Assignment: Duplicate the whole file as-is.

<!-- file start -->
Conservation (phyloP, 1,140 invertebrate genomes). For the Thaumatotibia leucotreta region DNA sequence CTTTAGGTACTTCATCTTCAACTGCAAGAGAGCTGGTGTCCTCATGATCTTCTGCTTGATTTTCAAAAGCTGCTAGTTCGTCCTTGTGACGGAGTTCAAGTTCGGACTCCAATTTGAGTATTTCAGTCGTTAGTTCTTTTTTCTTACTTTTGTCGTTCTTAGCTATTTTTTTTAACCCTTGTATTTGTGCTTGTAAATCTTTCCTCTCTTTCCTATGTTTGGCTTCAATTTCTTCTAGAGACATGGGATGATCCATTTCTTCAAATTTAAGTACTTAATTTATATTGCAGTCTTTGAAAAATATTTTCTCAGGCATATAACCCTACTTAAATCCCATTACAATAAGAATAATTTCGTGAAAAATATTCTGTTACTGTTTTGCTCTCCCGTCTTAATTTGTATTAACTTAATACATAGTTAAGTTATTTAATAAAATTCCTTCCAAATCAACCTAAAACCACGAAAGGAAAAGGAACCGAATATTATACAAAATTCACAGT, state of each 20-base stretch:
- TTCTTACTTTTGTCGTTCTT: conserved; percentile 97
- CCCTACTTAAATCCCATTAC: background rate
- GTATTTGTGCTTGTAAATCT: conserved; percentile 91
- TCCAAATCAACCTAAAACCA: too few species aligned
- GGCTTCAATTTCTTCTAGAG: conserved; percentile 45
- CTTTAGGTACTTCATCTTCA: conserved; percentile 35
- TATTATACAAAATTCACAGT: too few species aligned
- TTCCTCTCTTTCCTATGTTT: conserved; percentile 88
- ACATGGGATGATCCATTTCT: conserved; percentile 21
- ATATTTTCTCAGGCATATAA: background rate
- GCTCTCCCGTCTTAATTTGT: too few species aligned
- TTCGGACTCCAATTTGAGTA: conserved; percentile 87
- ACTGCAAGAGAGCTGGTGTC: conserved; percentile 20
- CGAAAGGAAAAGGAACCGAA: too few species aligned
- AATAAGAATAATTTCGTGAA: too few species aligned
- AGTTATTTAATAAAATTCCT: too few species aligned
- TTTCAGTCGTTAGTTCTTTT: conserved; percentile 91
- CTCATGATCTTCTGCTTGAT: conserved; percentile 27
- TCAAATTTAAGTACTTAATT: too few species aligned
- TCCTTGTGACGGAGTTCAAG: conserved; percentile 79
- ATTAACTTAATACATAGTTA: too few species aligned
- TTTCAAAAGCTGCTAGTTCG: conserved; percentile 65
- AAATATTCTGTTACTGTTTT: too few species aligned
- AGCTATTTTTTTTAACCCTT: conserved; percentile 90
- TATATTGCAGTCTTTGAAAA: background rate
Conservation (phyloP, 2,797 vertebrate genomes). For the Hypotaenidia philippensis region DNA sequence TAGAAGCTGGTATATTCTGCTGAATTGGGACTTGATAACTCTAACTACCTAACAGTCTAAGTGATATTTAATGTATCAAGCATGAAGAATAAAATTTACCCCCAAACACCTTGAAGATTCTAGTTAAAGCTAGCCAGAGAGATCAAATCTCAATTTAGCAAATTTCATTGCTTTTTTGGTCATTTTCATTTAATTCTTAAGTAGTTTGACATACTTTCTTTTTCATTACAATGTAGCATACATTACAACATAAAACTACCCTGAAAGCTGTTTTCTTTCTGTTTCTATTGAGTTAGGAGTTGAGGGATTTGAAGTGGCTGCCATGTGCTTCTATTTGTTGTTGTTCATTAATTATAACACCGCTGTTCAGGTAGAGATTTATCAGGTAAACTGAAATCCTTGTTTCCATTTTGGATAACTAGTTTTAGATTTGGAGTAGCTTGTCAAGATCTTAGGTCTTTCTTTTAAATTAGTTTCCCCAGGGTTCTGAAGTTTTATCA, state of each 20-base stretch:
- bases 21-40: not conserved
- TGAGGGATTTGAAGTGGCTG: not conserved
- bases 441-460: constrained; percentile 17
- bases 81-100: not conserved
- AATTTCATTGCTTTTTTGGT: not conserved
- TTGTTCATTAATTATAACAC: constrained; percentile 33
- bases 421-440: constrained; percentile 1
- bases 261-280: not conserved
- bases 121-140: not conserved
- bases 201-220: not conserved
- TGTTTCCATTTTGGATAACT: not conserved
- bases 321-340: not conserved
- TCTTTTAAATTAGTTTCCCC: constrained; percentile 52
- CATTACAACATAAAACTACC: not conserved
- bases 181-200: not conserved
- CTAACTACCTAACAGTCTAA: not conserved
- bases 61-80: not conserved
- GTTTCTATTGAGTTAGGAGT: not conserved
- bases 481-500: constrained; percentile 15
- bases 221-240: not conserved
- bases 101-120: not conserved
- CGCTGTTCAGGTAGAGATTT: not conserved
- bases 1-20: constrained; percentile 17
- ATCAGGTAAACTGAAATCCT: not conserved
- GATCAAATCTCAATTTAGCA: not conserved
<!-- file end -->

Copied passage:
Conservation (phyloP, 1,140 invertebrate genomes). For the Thaumatotibia leucotreta region DNA sequence CTTTAGGTACTTCATCTTCAACTGCAAGAGAGCTGGTGTCCTCATGATCTTCTGCTTGATTTTCAAAAGCTGCTAGTTCGTCCTTGTGACGGAGTTCAAGTTCGGACTCCAATTTGAGTATTTCAGTCGTTAGTTCTTTTTTCTTACTTTTGTCGTTCTTAGCTATTTTTTTTAACCCTTGTATTTGTGCTTGTAAATCTTTCCTCTCTTTCCTATGTTTGGCTTCAATTTCTTCTAGAGACATGGGATGATCCATTTCTTCAAATTTAAGTACTTAATTTATATTGCAGTCTTTGAAAAATATTTTCTCAGGCATATAACCCTACTTAAATCCCATTACAATAAGAATAATTTCGTGAAAAATATTCTGTTACTGTTTTGCTCTCCCGTCTTAATTTGTATTAACTTAATACATAGTTAAGTTATTTAATAAAATTCCTTCCAAATCAACCTAAAACCACGAAAGGAAAAGGAACCGAATATTATACAAAATTCACAGT, state of each 20-base stretch:
- TTCTTACTTTTGTCGTTCTT: conserved; percentile 97
- CCCTACTTAAATCCCATTAC: background rate
- GTATTTGTGCTTGTAAATCT: conserved; percentile 91
- TCCAAATCAACCTAAAACCA: too few species aligned
- GGCTTCAATTTCTTCTAGAG: conserved; percentile 45
- CTTTAGGTACTTCATCTTCA: conserved; percentile 35
- TATTATACAAAATTCACAGT: too few species aligned
- TTCCTCTCTTTCCTATGTTT: conserved; percentile 88
- ACATGGGATGATCCATTTCT: conserved; percentile 21
- ATATTTTCTCAGGCATATAA: background rate
- GCTCTCCCGTCTTAATTTGT: too few species aligned
- TTCGGACTCCAATTTGAGTA: conserved; percentile 87
- ACTGCAAGAGAGCTGGTGTC: conserved; percentile 20
- CGAAAGGAAAAGGAACCGAA: too few species aligned
- AATAAGAATAATTTCGTGAA: too few species aligned
- AGTTATTTAATAAAATTCCT: too few species aligned
- TTTCAGTCGTTAGTTCTTTT: conserved; percentile 91
- CTCATGATCTTCTGCTTGAT: conserved; percentile 27
- TCAAATTTAAGTACTTAATT: too few species aligned
- TCCTTGTGACGGAGTTCAAG: conserved; percentile 79
- ATTAACTTAATACATAGTTA: too few species aligned
- TTTCAAAAGCTGCTAGTTCG: conserved; percentile 65
- AAATATTCTGTTACTGTTTT: too few species aligned
- AGCTATTTTTTTTAACCCTT: conserved; percentile 90
- TATATTGCAGTCTTTGAAAA: background rate
Conservation (phyloP, 2,797 vertebrate genomes). For the Hypotaenidia philippensis region DNA sequence TAGAAGCTGGTATATTCTGCTGAATTGGGACTTGATAACTCTAACTACCTAACAGTCTAAGTGATATTTAATGTATCAAGCATGAAGAATAAAATTTACCCCCAAACACCTTGAAGATTCTAGTTAAAGCTAGCCAGAGAGATCAAATCTCAATTTAGCAAATTTCATTGCTTTTTTGGTCATTTTCATTTAATTCTTAAGTAGTTTGACATACTTTCTTTTTCATTACAATGTAGCATACATTACAACATAAAACTACCCTGAAAGCTGTTTTCTTTCTGTTTCTATTGAGTTAGGAGTTGAGGGATTTGAAGTGGCTGCCATGTGCTTCTATTTGTTGTTGTTCATTAATTATAACACCGCTGTTCAGGTAGAGATTTATCAGGTAAACTGAAATCCTTGTTTCCATTTTGGATAACTAGTTTTAGATTTGGAGTAGCTTGTCAAGATCTTAGGTCTTTCTTTTAAATTAGTTTCCCCAGGGTTCTGAAGTTTTATCA, state of each 20-base stretch:
- bases 21-40: not conserved
- TGAGGGATTTGAAGTGGCTG: not conserved
- bases 441-460: constrained; percentile 17
- bases 81-100: not conserved
- AATTTCATTGCTTTTTTGGT: not conserved
- TTGTTCATTAATTATAACAC: constrained; percentile 33
- bases 421-440: constrained; percentile 1
- bases 261-280: not conserved
- bases 121-140: not conserved
- bases 201-220: not conserved
- TGTTTCCATTTTGGATAACT: not conserved
- bases 321-340: not conserved
- TCTTTTAAATTAGTTTCCCC: constrained; percentile 52
- CATTACAACATAAAACTACC: not conserved
- bases 181-200: not conserved
- CTAACTACCTAACAGTCTAA: not conserved
- bases 61-80: not conserved
- GTTTCTATTGAGTTAGGAGT: not conserved
- bases 481-500: constrained; percentile 15
- bases 221-240: not conserved
- bases 101-120: not conserved
- CGCTGTTCAGGTAGAGATTT: not conserved
- bases 1-20: constrained; percentile 17
- ATCAGGTAAACTGAAATCCT: not conserved
- GATCAAATCTCAATTTAGCA: not conserved